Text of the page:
Maps of Meaning with Jordan Peterson: Part 32, A Message to the Christian Churches

We interrupt this series walking through Jordan Peterson's book Maps of Meaning to say a few things about his recently released video "Message to the Christian Churches." Many readers reached out to me when the video landed, wondering about my reaction.

First, if you missed it, here's the video:

In tone, presentation, and style, the video is very "Jordan Peterson." Frankly, I felt the whole thing was comically overwrought. Still, the video has over a million views and has been praised by many, along with attracting the predictable criticism. 

Regarding the content of the video, a few thoughts.

First, over half the video, the first half, is culture war stuff. This is the lamentable part of the message, and of Jordan Peterson as a whole. This is the part of Jordan Peterson that causes many of you to skip these Friday posts and question the amount of time I've devoted to walking through Peterson's Maps of Meaning

Here's why that first half of the video is lamentable. Peterson is arguing that young men are not attracted to the church because of wokeism, critical race theory, social justice activism, political correctness, etc., etc., etc. Let me set aside for the moment any comment regarding the good, the bad, and the ugly of progressive, leftist politics. I mainly want to focus in on Peterson's claim that wokeism is keeping young men from going to church.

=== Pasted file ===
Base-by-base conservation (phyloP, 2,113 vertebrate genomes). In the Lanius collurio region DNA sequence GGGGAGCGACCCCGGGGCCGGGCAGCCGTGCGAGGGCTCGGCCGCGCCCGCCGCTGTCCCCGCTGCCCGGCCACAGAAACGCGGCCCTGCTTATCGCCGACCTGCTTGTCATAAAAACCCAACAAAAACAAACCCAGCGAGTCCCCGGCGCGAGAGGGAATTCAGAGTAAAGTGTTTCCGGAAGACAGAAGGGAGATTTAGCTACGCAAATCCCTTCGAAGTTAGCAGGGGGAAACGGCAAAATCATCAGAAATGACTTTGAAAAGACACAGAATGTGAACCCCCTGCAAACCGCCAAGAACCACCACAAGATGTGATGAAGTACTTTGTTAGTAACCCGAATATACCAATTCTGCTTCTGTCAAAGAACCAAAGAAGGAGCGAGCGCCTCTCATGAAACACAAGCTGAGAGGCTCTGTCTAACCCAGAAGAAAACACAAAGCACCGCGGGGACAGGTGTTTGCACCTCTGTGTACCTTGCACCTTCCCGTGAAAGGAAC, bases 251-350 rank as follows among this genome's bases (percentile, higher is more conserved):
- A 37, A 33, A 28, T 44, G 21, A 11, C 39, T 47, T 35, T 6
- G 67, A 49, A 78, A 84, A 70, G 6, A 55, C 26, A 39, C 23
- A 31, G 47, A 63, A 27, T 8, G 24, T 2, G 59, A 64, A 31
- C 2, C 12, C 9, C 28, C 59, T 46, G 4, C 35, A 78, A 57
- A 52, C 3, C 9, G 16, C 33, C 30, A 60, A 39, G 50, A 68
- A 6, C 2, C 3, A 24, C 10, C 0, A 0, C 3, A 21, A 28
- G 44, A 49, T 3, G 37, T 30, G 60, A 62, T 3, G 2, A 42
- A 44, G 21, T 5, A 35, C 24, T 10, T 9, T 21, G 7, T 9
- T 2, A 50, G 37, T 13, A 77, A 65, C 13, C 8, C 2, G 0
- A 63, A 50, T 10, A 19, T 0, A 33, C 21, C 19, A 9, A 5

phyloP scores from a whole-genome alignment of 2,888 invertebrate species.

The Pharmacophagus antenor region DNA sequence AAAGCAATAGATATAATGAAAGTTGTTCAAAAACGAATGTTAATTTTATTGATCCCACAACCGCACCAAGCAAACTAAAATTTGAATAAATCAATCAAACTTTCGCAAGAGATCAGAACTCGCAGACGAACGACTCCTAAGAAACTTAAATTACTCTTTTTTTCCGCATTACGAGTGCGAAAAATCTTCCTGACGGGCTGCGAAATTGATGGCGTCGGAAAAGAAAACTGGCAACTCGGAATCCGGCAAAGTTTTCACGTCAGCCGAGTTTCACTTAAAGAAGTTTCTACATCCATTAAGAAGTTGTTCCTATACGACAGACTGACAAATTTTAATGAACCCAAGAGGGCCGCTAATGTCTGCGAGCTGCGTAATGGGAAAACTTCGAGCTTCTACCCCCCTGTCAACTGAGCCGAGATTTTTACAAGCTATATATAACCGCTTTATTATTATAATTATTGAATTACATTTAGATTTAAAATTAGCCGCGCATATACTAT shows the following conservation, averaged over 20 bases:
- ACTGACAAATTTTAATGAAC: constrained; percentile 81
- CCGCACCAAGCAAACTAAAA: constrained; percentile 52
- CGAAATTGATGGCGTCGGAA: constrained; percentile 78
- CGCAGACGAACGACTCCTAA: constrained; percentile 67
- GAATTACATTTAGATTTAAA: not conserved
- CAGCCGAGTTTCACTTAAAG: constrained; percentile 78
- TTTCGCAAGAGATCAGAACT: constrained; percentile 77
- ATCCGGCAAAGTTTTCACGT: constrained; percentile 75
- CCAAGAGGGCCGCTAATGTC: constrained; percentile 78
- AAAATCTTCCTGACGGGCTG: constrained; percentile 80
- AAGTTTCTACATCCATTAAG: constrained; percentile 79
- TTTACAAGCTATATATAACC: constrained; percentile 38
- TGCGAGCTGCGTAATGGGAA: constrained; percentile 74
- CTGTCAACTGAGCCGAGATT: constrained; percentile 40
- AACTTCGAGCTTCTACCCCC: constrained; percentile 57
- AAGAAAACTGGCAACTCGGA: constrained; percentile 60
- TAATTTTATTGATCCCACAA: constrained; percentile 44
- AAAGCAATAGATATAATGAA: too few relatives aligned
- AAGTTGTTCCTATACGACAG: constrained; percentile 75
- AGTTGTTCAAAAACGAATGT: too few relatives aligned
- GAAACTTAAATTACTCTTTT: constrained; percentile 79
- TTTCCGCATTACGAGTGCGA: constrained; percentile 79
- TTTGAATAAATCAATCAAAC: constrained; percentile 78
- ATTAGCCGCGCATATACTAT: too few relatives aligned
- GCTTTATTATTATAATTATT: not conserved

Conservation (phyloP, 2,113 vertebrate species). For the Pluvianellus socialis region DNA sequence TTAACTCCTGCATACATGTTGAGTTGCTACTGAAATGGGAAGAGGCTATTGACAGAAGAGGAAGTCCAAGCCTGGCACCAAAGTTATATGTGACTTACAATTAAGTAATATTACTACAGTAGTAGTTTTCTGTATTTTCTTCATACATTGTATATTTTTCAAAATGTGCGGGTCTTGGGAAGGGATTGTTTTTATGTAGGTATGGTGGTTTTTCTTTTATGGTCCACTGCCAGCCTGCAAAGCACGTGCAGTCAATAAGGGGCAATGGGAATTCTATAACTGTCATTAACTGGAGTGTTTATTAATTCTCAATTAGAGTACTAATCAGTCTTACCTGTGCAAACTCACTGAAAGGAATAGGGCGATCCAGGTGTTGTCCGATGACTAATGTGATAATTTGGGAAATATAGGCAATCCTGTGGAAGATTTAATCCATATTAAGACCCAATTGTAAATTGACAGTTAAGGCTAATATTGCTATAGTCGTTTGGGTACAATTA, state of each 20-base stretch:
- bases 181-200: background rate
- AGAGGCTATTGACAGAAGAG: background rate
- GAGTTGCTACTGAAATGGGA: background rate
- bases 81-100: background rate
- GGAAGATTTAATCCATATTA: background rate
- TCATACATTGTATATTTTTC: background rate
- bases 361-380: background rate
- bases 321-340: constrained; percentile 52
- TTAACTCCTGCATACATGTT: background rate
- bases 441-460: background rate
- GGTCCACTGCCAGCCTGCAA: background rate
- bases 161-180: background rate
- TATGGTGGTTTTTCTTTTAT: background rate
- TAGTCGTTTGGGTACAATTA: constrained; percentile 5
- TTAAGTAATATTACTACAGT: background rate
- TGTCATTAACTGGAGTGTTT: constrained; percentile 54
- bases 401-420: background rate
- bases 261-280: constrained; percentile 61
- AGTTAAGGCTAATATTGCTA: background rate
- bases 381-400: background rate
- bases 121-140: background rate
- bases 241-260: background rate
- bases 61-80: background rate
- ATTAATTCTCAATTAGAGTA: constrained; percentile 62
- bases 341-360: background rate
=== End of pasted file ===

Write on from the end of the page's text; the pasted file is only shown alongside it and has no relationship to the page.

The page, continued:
To start, Peterson is simply wrong about his diagnosis. The "crisis" of young men going to church isn't due to wokeism. This "crisis" is a longstanding historical trend. "Where have all the men gone?" was a common concern throughout the Protestant Reformation. And the early church was criticized by pagan critics as being too popular among women. In short, Christianity has had a two-thousand year long "issue" regarding male involvement. Contemporary concerns about young men and the church are not new but reflect a longstanding challenge.

Okay, so if wokeism isn't to blame why might this trend exist? 

I'll confess that a proper answer would require a deep sociological analysis that I just haven't done. And I doubt any monocausal "explanation" will prove adequate. But let me dare to share a hunch. 

My suspicion is that a religion that makes kenotic love the preeminent virtue is always going to struggle with highly agentic types (i.e, those prone toward aggression, competition, and dominance). And as Jordan Peterson never tires of reminding us, on Big 5 tests men are, statistically speaking, more agentic than women. (In the “Big Two” personality model of agency/communion, women are higher on communion, traits associated with interpersonal connection.) Simply, I think cruciformity is just a hard message for highly agentic men. Always has been, always will. 

To be clear, I don't think being highly agentic means being "toxic." I'm just saying the Christian ethic of kenotic love is going to experience chronic friction with those who score higher on traits associated with aggression, competition, and dominance. And these people tend to be men.